US Army Training Center - Yearbook (Fort Leonard Wood, MO)

 - Class of 1989

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US Army Training Center - Yearbook (Fort Leonard Wood, MO) online yearbook collection, 1989 Edition, Cover

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Text from Pages 1 - 104 of the 1989 volume:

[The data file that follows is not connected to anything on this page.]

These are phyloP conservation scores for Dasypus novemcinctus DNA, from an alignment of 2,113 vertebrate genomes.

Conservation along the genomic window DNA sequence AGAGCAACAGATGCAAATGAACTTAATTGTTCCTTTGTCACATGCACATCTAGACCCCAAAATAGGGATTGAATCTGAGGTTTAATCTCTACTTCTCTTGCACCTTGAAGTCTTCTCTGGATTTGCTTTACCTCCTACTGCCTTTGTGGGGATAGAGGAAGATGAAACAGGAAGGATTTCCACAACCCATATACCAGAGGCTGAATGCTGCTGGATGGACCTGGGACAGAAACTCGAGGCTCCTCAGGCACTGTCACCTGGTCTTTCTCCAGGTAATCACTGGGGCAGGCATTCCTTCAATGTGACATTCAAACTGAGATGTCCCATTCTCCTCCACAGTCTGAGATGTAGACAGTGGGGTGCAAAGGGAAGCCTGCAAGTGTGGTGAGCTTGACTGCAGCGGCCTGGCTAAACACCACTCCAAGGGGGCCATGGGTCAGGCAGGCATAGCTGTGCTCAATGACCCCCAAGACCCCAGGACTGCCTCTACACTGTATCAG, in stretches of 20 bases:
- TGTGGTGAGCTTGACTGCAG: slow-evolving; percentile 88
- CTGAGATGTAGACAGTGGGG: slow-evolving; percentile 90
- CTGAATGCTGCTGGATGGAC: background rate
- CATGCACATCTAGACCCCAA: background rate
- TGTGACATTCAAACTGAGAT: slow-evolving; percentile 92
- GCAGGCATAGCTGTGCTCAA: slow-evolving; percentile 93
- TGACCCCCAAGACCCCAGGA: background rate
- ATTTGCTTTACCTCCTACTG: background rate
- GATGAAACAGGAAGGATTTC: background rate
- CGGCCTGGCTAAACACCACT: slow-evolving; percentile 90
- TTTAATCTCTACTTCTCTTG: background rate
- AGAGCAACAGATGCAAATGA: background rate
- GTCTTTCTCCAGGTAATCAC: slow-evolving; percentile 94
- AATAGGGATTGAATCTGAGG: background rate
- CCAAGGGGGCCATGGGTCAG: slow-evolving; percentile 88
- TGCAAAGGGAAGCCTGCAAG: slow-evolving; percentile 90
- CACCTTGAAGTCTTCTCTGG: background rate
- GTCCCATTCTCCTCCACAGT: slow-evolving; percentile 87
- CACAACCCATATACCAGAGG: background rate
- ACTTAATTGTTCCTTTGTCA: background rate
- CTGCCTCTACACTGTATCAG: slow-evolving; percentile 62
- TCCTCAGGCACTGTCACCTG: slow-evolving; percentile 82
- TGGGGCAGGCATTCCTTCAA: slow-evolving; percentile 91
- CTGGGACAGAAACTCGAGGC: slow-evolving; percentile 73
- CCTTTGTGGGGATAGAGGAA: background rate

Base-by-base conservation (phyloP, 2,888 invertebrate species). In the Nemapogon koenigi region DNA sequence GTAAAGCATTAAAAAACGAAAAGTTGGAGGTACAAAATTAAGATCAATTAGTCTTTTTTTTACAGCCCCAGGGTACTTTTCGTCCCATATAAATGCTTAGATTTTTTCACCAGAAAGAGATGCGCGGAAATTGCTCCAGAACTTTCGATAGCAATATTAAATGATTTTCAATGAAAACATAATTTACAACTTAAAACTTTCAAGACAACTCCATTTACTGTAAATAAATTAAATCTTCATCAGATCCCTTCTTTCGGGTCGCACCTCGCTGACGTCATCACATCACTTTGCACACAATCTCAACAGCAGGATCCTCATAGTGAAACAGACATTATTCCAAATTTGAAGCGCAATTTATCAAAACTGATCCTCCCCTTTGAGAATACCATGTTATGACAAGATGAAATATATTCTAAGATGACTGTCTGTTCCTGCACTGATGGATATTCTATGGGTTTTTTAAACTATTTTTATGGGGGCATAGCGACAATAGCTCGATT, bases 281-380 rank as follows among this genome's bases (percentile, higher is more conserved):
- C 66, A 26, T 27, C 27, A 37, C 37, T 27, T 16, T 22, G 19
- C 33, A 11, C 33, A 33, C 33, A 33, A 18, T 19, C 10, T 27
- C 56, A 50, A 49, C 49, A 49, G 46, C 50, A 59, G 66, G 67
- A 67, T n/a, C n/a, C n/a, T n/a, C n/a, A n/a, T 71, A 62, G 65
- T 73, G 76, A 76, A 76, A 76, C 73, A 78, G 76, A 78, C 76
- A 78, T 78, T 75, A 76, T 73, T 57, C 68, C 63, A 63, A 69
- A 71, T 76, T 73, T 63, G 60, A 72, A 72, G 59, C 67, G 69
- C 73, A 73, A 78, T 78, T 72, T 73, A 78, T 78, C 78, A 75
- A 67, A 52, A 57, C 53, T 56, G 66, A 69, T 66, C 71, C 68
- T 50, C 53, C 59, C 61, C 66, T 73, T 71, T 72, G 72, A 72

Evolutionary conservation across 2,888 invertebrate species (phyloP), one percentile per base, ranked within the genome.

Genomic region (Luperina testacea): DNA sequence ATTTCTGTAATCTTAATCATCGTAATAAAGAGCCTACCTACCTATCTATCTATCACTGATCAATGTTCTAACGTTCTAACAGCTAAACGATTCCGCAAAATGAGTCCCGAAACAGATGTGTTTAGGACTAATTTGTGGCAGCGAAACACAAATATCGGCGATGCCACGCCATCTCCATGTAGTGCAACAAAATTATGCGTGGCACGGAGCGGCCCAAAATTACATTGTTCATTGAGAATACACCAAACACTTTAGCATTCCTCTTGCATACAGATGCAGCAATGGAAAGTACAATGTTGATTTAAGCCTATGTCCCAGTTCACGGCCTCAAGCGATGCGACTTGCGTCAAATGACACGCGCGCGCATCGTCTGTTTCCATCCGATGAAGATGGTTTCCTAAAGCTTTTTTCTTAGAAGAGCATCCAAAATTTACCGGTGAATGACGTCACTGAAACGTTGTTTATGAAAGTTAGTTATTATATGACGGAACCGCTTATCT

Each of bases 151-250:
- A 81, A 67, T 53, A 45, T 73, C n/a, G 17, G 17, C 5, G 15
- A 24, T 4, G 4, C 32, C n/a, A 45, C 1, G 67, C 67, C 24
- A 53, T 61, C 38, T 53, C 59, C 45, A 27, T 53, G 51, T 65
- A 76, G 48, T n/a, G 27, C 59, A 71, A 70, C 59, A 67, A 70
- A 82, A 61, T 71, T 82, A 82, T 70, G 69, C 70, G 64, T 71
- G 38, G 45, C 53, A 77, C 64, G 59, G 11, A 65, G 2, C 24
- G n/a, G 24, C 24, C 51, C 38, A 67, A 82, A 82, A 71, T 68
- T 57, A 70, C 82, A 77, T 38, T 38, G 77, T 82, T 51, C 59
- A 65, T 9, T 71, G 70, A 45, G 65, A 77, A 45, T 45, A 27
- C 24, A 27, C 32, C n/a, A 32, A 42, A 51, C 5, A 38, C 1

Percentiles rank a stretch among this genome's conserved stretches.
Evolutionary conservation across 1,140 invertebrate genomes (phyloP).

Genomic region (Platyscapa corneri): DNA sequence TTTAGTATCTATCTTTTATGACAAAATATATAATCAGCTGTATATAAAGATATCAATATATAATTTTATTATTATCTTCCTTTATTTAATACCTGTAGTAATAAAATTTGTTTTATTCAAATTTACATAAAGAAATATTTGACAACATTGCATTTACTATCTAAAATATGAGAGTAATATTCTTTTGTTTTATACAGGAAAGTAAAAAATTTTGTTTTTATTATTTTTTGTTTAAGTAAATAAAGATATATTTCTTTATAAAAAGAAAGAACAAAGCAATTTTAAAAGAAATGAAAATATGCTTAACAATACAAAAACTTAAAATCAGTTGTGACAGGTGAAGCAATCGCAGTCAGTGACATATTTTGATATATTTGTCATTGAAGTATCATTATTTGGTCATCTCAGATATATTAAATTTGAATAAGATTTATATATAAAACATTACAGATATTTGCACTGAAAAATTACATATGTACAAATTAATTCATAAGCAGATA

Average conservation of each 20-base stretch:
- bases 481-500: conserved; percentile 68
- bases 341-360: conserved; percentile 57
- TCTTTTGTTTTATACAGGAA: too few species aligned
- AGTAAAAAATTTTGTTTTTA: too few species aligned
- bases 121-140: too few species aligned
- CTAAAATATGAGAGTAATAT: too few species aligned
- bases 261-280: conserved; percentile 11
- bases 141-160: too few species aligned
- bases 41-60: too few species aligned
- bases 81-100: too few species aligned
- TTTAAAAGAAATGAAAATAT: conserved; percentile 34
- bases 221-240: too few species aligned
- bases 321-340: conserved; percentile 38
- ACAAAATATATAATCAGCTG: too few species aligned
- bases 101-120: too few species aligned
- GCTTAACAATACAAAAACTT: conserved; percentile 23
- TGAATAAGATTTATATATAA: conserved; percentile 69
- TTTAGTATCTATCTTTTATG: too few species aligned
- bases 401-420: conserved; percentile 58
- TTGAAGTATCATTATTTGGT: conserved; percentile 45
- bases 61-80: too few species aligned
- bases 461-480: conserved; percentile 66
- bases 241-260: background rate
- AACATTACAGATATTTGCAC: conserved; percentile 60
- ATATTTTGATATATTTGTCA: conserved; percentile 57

UNITED S TA TES ARM Y ENGINEER CENTER Fort Leonard Wood, Missouri FORT LEONARD WOOD covers 71,000 acres of the Mark Twain Na tional Forest in the Missouri Ozarks, south west of S t. Louis. Activa ted in 1 940, the Fort was named in honor ofMajor General Leonard Wood who won the Medal ofhonor for action in the campaign against the Apache Indian Chieftain, Geronimo. Only a handful of officials were on hand December 1940 to witness the ground breaking ceremonies. On that day, an un- known soldier ofa huge construction Arm y turned the first shov- eIful of dirt for the construction of the na tion 3 largest engineer training center, a post that has trained thousands of fighting men. The Story of , FOR T LEONARD WOOD ' The mud was terrificaso bad as to give the budding camp nationwide publicity. But the excavators and the wielders 0f hammer, trowel and saw surged on in their work. Almost all workers lived off the post. In spite ofaII the difficulties the work proceeded at a furious pace and was Virtually completed the middle of May. With the completion of the $40, 000, 000 fort and the 22 mile railroad leading to it, trainees began coming in full speed. 7 From the earlypart of1941 until the post closed in I 946, Fort Leonard Wood trained some 300,000 fighting men. Such fa- mous divisions as the 6th, 8th, 75th, 97th and the 70th trained here during World War II. During the years the fort lay dormant, only a handful of groundkeepers were on the premises. The business ofactiva ting an Arm y post started all over again for Fort Leonard Wood in I 950, shortly after the American troops began fighting in Korea. This time, Fort Leonard Wood supported the 6th Armored Division engaged in replacement training ta ther than a proces- sion of divisions being trained for comba t. On 16 March 1956 the 6th Armored Division was inactiva ted and repla ced With the United S ta tes Arm y Training Center, En- gineer. The Secretary of the Arm y signed the order 21 March 1956 making Fort Leonard Wood a permanent installation. In February, 1985, the Secretary of the Army announced plans to move the US. Arm y Engineer Center from Ft. Belvoir, Virginia to Ft. Leonard Wood. The colors of the US. Arm y En- gineer School and regiment were transferred to Fort Leonard Wood June 1, 1988. Training at the post ranges from initial en try training to com- mon and engineer specialist training, such as construction; ma- chinery and earth moving equipment operation and mainte- nance; structural steel and sheet metal working, and plumbing. In addition, as the headquarters for engineers for the US. Army, both officer and enlisted engineers also attend a variety of courses on post. INFORMA TION CENTER ACS BUILDING TROOP AREA POS T HEADQ UAR TERS MAJOR GENERAL DANIEL R. SCHROEDER General Dan Schroeder was born in New York City on 13 March 1938. He began his military service as an enlisted man in the United States Navy. Upon graduation from the United States Na val Academ y in I 961 with a Bachelor ofScience degree in Engineering, he was commissioned a second lieutenant in the United States Army Corps of Engineers. He holds a Master of Science degree in S ystems Management from the Air Force Insti- tute of Technology. General Schroeder is a graduate of the United States Marine Corps Amphibious Warfare School, the Armed Forces Staff College, and the United States Arm y War College. His first assignment was with the 307th Engineer Battalion, 82d Airborne Division, where he served as a pIa toon leader, a staff officer, and as the commander of the 618th Engineer Company Light Equipment, Airborne. Su bsequent assignments include ser- vice with the Ist and 5th Special Forces Groups; the 101st Air- borne Division; the United States Military Academy; the 8th Infantry Division; Headquarters, United States Arm y Europe; Commander, 307th Engineer Ba ttaIion, 82d Airborne Division; 6 United S ta tes Readiness Command; Commander of the 20th En- gineer Briga de t Com ba t i tAirbome Corpsk Chief of S taff of the 24th Infantry Division tMechanizch; Deput y Assistant Chiefof Engineers, United States Army. General Schroeder was Chief ofStaff, X VIII Airborne Corps and Fort Bragg prior to his pres- ent assignment as Commandant, U.S. Arm y Engineer School and Commanding General, US. Arm y Training Center Engineer and Fort Leonard Wood. His awards and decora tions include the Legion ofMerit t with Oak Leaf Clusted; the Distinguished Flying Cross; the Bronze Star withthh Device t with four Oak Leaf Clustersi; six Air Medals with W? the Meritorious Service Medal t with Oak Leaf Cluster; the Joint Services Commenda tion Medal; the Arm y Commenda tion Medal t with four Oak Leaf Clustersi, the Com- bat Infantryman Badge, the Master Parachutist Badge, and the Special Forces Tab. He is the husband of the former Karen Lund of Northport, New York. They have four da ughters: Mrs. Lauren KirkendaII, Mrs. Kristine Dewar, Karen, and Dana Lis. A Message to the Troops . . . from the Commanding General coNSTITUrlow DEPARTMENT OF THE ARMY HEADQUARTERS us ARMY TRAINING CENTER ENGINEER AND FORT LEONARD woon FORT LEONARD wooo. MISSOURI 65473-5000 L30 0 UNrrEo '387 1. MN'n, x; REPLY To 4?, N ATTENYION of Wm 07 0 CONGRATULATIONS! You have successfully completed the intensive basic training program required of each individual in order to graduate to the ranks of the best trained, best equipped, and best informed soldier in the history of our Army. In accomplishing the transformation from civilian to soldier, you have attained your primary purpose outlined to you in your first day of basic training--to become a disciplined, motivated soldier who is qualified with his basic weapon, physically conditioned, and drilled in the fundamentals of soldiering. As you move on to advanced individual training, or an assignment with an active Army or reserve component unit, you should be aware that the officers, drill sergeants and noncommissioned officers of your cadre are proud of you. You have proven yourself in the trials and pressures of basic training. You have developed your mind and body, and accepted the challenge of soldiers before you; you have demonstrated that your generation has all the determination and ability necessary. To each of you, I extend my sincere congratulations and best wishes for your continuing success in the years ahead. DANIEL .SC ROEDER Major Ge eral USA Comman ing BAKER THEA TRE DENTAL CLINI C MAIN EXCHANGE B URGER KIN G N U TTER FIELD H 0 USE GENERAL LEONARD W0 OD ARM Y C OMM UNI T Y H OSPI TAL AIRPORT DA U GHER TY B O WLIN G ALLE Y DA VIS ENLISTED CL UB BRIGADE GY M WALKER RECREA TION ENTER N WWNW "mm. MA W. , "Va. wmevhmwwwawwm "mu m M1 WV FxH'Vvhvwwo-hw w mmwwwu 43d AG Bn Recept1'0m S M m B MAIN POS T CHAPEL ; A W? wwxww. de;N--. ..-.$A;:.....w,.wu., ', max, RED CROSS B UILDIN G BRIGADE CHAPEL -.. ..... 14 BR IGADE HEADQUAR TERS w: wwwwvmww , a , wr , . w . MT WW "Th gm WWW L why; . ,. , , 43d A G BA TTALION tReceptionl This is the gateway to the Army. How do they get everything accomplished here? This may be one of the thoughts that occurs to the soldiers mind as they process through the Fort Leonard Wood Reception Battalion. It becomes quite clear to them they do get a great deal accom- plished during the brief stay. Aptitude test, physical examination, a classification interview, orientation meeting, a clothing issue and the creation of a perma- nentfile-all are completed within the few days of processing at the Reception Battalion. The change from civilian to soldier has to be a swift one, for they will receive intensive train- ing in the fundamentals of combat soldiering that may have to be applied .in the defense of our country and their own lives. The beginning of a new career, new challenges, and lifelong friendships becomes a reality as each day passes. Even as the soldiers move to their training companies, they have begun to understand a little more of the routine that will become such an important part of their Initial Entry Training. INITIAL ENTR Y TRAININ G BEGINS ' m K H. mm"..- um mm mmw-vwmmmm 18 Wmmw Initial Entry Training begins with the cracking of a Drill Sergeants voice ttFall In", as you disembark the troop transports which have brought you to a new home. A quick formation and you answer to your name ttHere Sergeant" to let yourself know it is really you who is there. An unfamiliarface approaches while you stand informa- tion. He does not smile, but he has an air of authority, con- fidence, and professionalism in his walk and stride. He stops infront of you and gazes over the entire platoonfoma- tion. His eyes show not a trace of emotion, and as they pierce you inside you realize he is your Drill Sergeant. Thatfirst piercing sensation you will always remembe'rfor the rest of your life. WHA T IS INITIAL ENTR Y TRAININ G The Initial Entry Training program is designed to produce new soldiers who are motivated, disciplined, physically conditioned, trained in the common sotdierly skills and capable of taking their place in the ranks of the Army in the field after Military Occupational Specialty tMOSi qualification. Therefore all soldiers who complete I.E'. T. have: a. Demonstrated the strength, stamina, and agility to perform the tasks prescribed and understand the higher standards of physical conditioning which are required for completion of initial entry training. b. Demonstrated the desire and have accepted the need to apply themselves to accomplishing assigned tasks. 0. Understand and adhered to their enlistment obliga- tion, including the Oath of Enlistment, and their role as soldiers. d. Sworn their devotion to the Army in its defense of the United States and principles embodied in the Con- stitution. e. Understood and will abide by the Uniform Code of Military Justice and other statutes and applicable rules and regulations. f. Been trained in the common soldierly skills which apply to all soldiers regardless of M OS or duty position. 20 WHA T ARE DRILL SER GEA N TS .9 They are the cautioning voice, the helpful hand, the watchful eye that guides the new soldier through the strenuous Army Training. They have gained their knowledge through practical experience. It is their job to guide, instruct, and encourage the young people who are training to become soldiers. They are seasoned graduates of the Drill Ser- geants School-a course which reviews all the ttBasics" of Initial Entry Training in a cur- riculum much more strenuous than Initial Entry Training. They wear the Distinctive Mark of a Graduate of that school-the World War I type campaign hat or the Australian Bush hat. To the Drill Sergeants at Fort Leonard Wood and the proud soldiers they have produced, this book is dedicated. 1., PH Y SI CAL TRAININ G A soldierts training day is not complete without daily physical training. On or of the RT. field a soldierts physical fitness is being honed to a razors edge. On the RT. Field between 0500 to 1700 hours you can hear the familiar sounds of repetitions be- ing counted and the echos of soldiers sounding off with - "More PT Sergeant, more PT!" A soldier must be tough - tough enough to stand a demanding daily routine; tough enough to enter combat with a full measure of strength. Physical fitness, therefore, is an essential part of a Soldierts training. The physical training program of the US. Army is designed to develop strength, endurance, agility, and coordination - and to promote confidence, ag- gressiveness, motivation, esprit and teamwork. What does it take? Miles of running, hundreds of pushups, dozens of repetitions of the ttdaily dozen" exercises. The result: strength for a time which demands strength. Wix 4 q. "RF ,1"; 7;..i0, Si X,N w'; a M. M t1, inVa. "f FIRS T AID t Soldiers must be versatile and self-reliant. In the clamor of with splints, ties and bandages; to give emergency treatment h battle, at a distancefrom complete medicalfacilz'ties, a life in case of shock, bleeding, fractures, snake or insect bites 1 can depend upon their knowledge offirst aid. and drowning. They acquire skills which will prove Through lectures, demonstrations and practical exercises, valuable both in the Army and in civilian life. the trainees become experts infirst aid. They team to deal The battlefield Qf the future - what may it be like? In the face of uncer- tainty, preparedness is essential. The Amy prepares its soldiers with the necessary training in defense against nuclear, biological and chemical agents. How is the NBC attack recognized? How to protect oneself . . . whatfz'rst aid measure can be taken? The soldier learns the questions and the answers. Practical training in the use Qf the protective mask is an essential part of NBC training. The constant drills pay 017 when the word "GAS" is heard. N U CLEAR BIOLOGICAL mam nut 99' ' HS CMIIEI CHEMICAL WARFARE 31 "AA . : - E 3? MAP READIN G Map reading - Teaches the soldier basic principles Qfmap reading. Included is grid coordinates, distance, terrain recognition and general knowledge needed for successful navigation. 28 C OMM UNI CA TIONS Communications - The soldier learns proper use of radiosdelephones currently in use. They also learn proper transmission procedures, as well as maintenance of the equipment. C ONFIDEN CE CO URSE The confidence course helps to develop teamwork, build spirit and instill a high sense of setf-confidence. Negotiating obstacles of great height or requiring con- siderable physical strength are challenging. Though demanding both physically and mentally the confidence course is a great team and spirit builder. This test of physical endurance is made easier because your buddy helps give encouragement when you need it most. Team work helps to build units that operate together with a sense of spirit and pride in their accomplishments. BA Y ONET TRAININ G W3, , qu' 54 BASI C RIFLE MARKSMANSHIP The development of the soldierst skills in the use of the Armyhs individual weapon depended entirely on the soldiers ability to apply the basic marksmanship skills and principles taught and reinforced by the Drill Sergeant. 33 , W, Ir 34 U.S. WEAPONS characteristics and their uses may very well play an impor- tant role in the future defense of his squad, section, platoon, 07" unit. Some of the best designed weapons in the world, when properly employed are extremely effective. Here the soldier must become familiar with the Armyfs basic weapons. Rangingfrom the M60 machine gun, the Ar- myts light machine gun, to the M18 1A1 antipersonnel mine. The soldierts ability to recognize the weaponhs 35 FIELD FRIN G The 25-meter range stressed the fundamen- tals 0f rifle firing, grounding the soldier in the basic skills of sighting and aiming. In Field Firing, the soldier encounters more complicated conditions. They learn different firing positions. They encounter the "pop-up" target - the dark silhouette which will become the measure of theirfiring skill. Placed at distances from 70 to 300 meters, the targets are centrally controlled to appear and disappear in varied times and sequences. As the training progresses, it becomes more dijjh'cult; the soldier at first knows the target sequence; later dealing with ttsurprisett targets. The targets are "killable" ' when hit by a bullet, they fall automatically. This system adds interest and realism to the training, and gives the soldier instant evidence of firing ac- curacy. A. twwmr w WW .VWWWW . WEAPONS , v Mmmwt my 25 METER RANGE .33 32., ed, .SV Kw. 40 The rifle becomes the soldierts tool in a profes- sion of arms and like any other profession the use of the tool must be second nature. Basic Rifle Marksmanship provides the basis of training and begins on the 25 meter range where they learn to analyze their own firing actions and judge their performance. Then they are ready to move on to more advanced rifle training. HAND GRENADE Flat 0n the stomach the soldier feels the ground tremble from the blast of a hand grenade thrown ten seconds earlier. In the block of instruction that precedes this exer- cise, types, characteristics and capabilities of the grenade are outlined. In addition, rigid techniques are practiced and lead to throwing of a live grenade at a 35 meter target. LAND MINE WARFARE mam; DWW INDIVID UAL TA CTICAL TECHNIQ UES aTTj Training is conducted to teach the soldier how to survive in a combat condition. He is taught how to negotiate all kinds of terrain and how to move when underfz're. The soldier is in- structed 0n battl ield survival by means Qfmany hours Qfac- tualfz'eld training under simulated combat conditions. l ,, . A 1.3;" asz FIRE AND M O VEMEN T Fire and movement is designed to mold the soldiers into a, tough, self-relz'ant, fighting unit, capable prerformz'ng effectively and to help build and maintain an aggressive spirit thereby providing the will to close-with and kill 0? capture the enemy. FIELD CHO W It becomes apparent about this time that the conven- iences 0f the diningfacilz'ty are not always available to an Army training to fight. If the soldier trains to fight and work in the field, so must he learn to eat in the field. With practice and experience it becomes second nature. BIVO UA C Previous instruction is climaxed by a btvouac- encampment mterctse in thefield. Here they live in tents, eatfood prepared in thefield and prac- tice the skills of the Soldier in thefomvard battle zone. They march to and. from the site of the encamp- mentycarrytng their weapons axndfull packs. Not only does this exercise teach the soldiers to appreciate the conveniences provided by the rear areafacilities, but it reinforces the fact that as soldiers trained toftght, they must know how to take advantage of nature and survive in thefield. W .3. k MARCHES 54 UOUCH". It is impossible to impart the physical and mental strain experienced during a road march. It is something you did not want to start, are glad when itts over and would write home about but woulth like to do again. The hard part begins after it is over. Sore legs and blisters are but a few of the legacies left behind by the dreaded road march. You must experience it to truly understand the feeling. They test their training by experience, and learn a final lesson; to respect and cherish the most valued pieces of equipment - the feet. PANEL BRIDGES xwwfmfz'xwmirrrw m " VWWWA M mi ,7, 1w 6 m : ' mkxwxammq 33:53 6 $ FL GA TIN G BRID GES FL GA TIN G BRID GES M Van,- ,. . "Wash? '3. . iw , .W 5152" DEM 0L1 TI ON , w, wmgn LWMWA ? WWWWW'Q WM 7. 31E; MAX GRAD UA TION Graduation day has finally come. The Day everyone has waited for. Some of the soldiers that began train- ing, never finished. Some could not meet the stand- ards, some were discharged for medical reasons and others were recycled for training. But those that did complete the training are standing tall. For many it is thetrfz'rst real achievement in life. For others, it is one more successful accomplishment. Parents, husbands, wives and relatives are there to help celebrate this important day. Now you are a soldier - ready to go on and learn your new military skill. Ready, trained and confident in being able to do those sktlLs a "professional" is required to do. FORT LEONARD WOOD, MISSOURI THIRD BRIGADE Eugene Bernhardt Colonel U. 8. Army Commander, Third Brigade Lawrence Collins Command Sergeant Major U. S. Army CSM Third Brigade FOURTH BATTALION 10th INFANTRY REGIMENT LTC Stephen Rasmussen CSM George Perry Battalion Commander Command Sergeant Major COMPANY D Commenced Training August 25, 1989 - Completed Training October 19, 1989 SFC Randal L. Austin Executive Officer First Sergeant CPT Michael H. Joyner 2LT Kathy J. Hansen Company Commander SFC D. Estrella Training NCO SSG W. Archer Drill Sergeant SSG S. Welser Drill Sergeant SSG T. Siler SSG C. Hicks Drill Sergeant Drill Sergeant SGT E. Sanchez SSG R. Hadley Drill Sergeant Drill Sergeant SSG K. Cole SGT W. Stavis Drill Sergeant Drill Sergeant Pictures Not Available SFC N. Vanzo SPM A. Prince Drill Sergeant Armorer SSG D. Smith Drill Sergeant SSG A. Williams Drill Sergeant SSG T. Hoelscher Drill Sergeant SGT E. Davenport Supply Sergeant FT. LEONARD WOOD COMPANY D410 Aguilar, Alfredo M Albert, Mathew R Allen, Michael J Alvarez, Vicente A Amaya, David A Anderson, Jeffery L Andrews, Harold B Arnold, Gordon A Babin, Larry A Baker, Frank J Baker, Jonathan G Best, Roynaldo L Betar, Gregory A Bishop, Steven C Bolin, Jarrett H Bonds, Timothy A Bowman, Roderick J Brickner, Glenn R Briscoe, Jarvis K Brooks, Christopher L Brown, Dallas J Brown, Rex A Buchtel, Corey A Burton, Jeffrey P Calacco, Anthony J COMPANY D410 Capp, Lee C Carrizales, Juan J Carter, Allen C Cedillo, Felix G Chandler, Bryan K Chatfield, Michael A Chinnock, David R Christensen, Craig R Christman, Lincoln Collins, J K Collins, Kerry L Compton, Daniel A Cornett, Brian K Cox, Gary L Coyle, Dwayne M Cozart, Christopher M Craig, Joseph M Crawford, Thomas K Crenshaw, Allen Currence, Steven A Cyr, Keith R Davidson, Danyiel J Davis, Christopher Davis, Donald W Davis, Jeffery L FT. LEONARD WOOD FT. LEONARD WOOD COMPANY D410 Davis, Richard T Davis, Ryan M Delgado, Daniel Douglas, Darrell M Drake, Keven J Eager, Troy E Easthagen, Major D Ehlers, Kevin L Elder, Troy E Elston, Terry W Evenhouse, Eric E Falls, Kenneth J Franklin, Jamie T Fredrickson, Trask A Funug, Dominic Futch, Lorey E Gafford, Jerry L Gaither, Billy R Geyer, James D Gibson, Robert D Glenn, Uderick O Gomez Barrera, Cesar T Gonzalez, Hugo A Gordon, Ventrey A Green, Matt W FT. LEONARD WOOD COMPANY D410 Greene, William Gregory, Shawn A Haltom, John J Hamon, James A Haney, Anthony J Hart, Jonathan B Heard, Darren L Henry, Glenn A Henry, Vincent C Henson, Alaric J Hernandez, John 0 Hernandez, Marvin A Hewitt, Frank M Hill, Terry L Hines, Paul A Hoehne, Travis D Hooper, Eric J Jackson, Brett F Jemmott, Robert C Johnson, Michael D Johnson, Roy L Jones, Andrew C Jordan, Edward W Kagarise, Kent L Karch, Robert C FT. LEONARD WOOD COMPANY D410 Keel, Kris S Konecke, Michael E Krill, Douglas S LaBelle, Joseph D Lammert, Keith H Langter, Ejdrik K Laskie, Jonathon G LePert, Frank G Leonard, Jamie A Lindsey Garry L Lockwood, Joshua P Lopez, Walter L Lowe, Dwaynell C Lynch, Edward T Mabe, Ronald B Maestas, Paul M Majors, Timothy J McClellan, Billy J McCrainey, Emanuel McCrocklin, Demetrius McFadden, Carter U Meracadante, Jerome A Meyer, Michael L Meza, Patrick G Middleton, James R FT. LEONARD WOOD COMPANY D410 Miller, Andrew A Miller, Brian S Montgomery, F rederick Morey, Michael R Munoz, Gabriel 0 Nabbefeld, Matthew J Nelson, Gregory D Newkirk, John A Nichols, Geromy L Oldfield, James L Patrick, Michael E Paul, William J Peek, Darrell E Pinho, William C Plesich, Dennis F Price, Michael E Rager, Eric S Randle, Daryl D Ringle, David F Roberts, Maurice L Rosalez, Evaristo Ruff, Darren K Russell, Yarnell L Sabroske, Scott B Salinas, Steven M FT. LEONARD WOOD COMPANY D410 Schaefer, Leo C Schmidt, Thomas L Schnettler, Scott A Schramm, Brian R Schreur, Bryan L Schroeder, Marcus E Scott, Leotis W Scott, Timothy B Shaw, Gerald L Shelton, Roy J Simmons, Kye H Simnitt, Mark R Sircy, William A Slankard, Troy G Smith, Andrew K Smith, David R Spencer, Andre L Starkey, Ernest Stewart, Bryan J Stout, Anthony W Sweet, Philip E Taylor, Paul C Theiss, Jonathan W Thomas, Sean A Thyen, Lloyd E COMPANY D410 Tiller, Avery L Torres, Richard J Trevino, Christopher L Truitt, Carnell D Tull, Aaron M Tupuola, Tinitali T VanBortle, John E Vaughn, James E Vickery, Christopher S VonSlomski, Michael E Volmer, Russell L Waltan, Lonnie R Ward, John S Warren, Jason E Waselus, Brian K White, Franklin L Williams, Dana L Windell, Richard R Winters, Gary V Witherspoon, Kevin D Witt, James R Wolfe, Melvin L FT. LEONARD WOOD FT. LEONARD WOOD COMPANY D410 Woods, Jamie L Yanez, Jesus Yarborough, James T Yoder, Andrew P Zionic, Scott P mast Am KIGURSE 352 $3 ii L IHEM HAS NEVER BEE! H EHEMY SUMNER KMLEB WITH kBHKK CARTRIDGE QLLNM ' QERHHCHE FMEYL iRSPiCHWS NSfEii 3H1 SE A ELEM FMS MS: M'HS5 TASK J5 Mi ACiGNF i :1 3W ? wkxix? L . . fwgsixif E3 .Mqu $ . ,NrEmIG PRO"; TC W 239W: Fm W C meurd's Simliu 1.087 l'riulz'rl by Wulsu'm'lh Publishing Fm Mrn'r'wlim', Mn. , . ,Mttrv. 0 1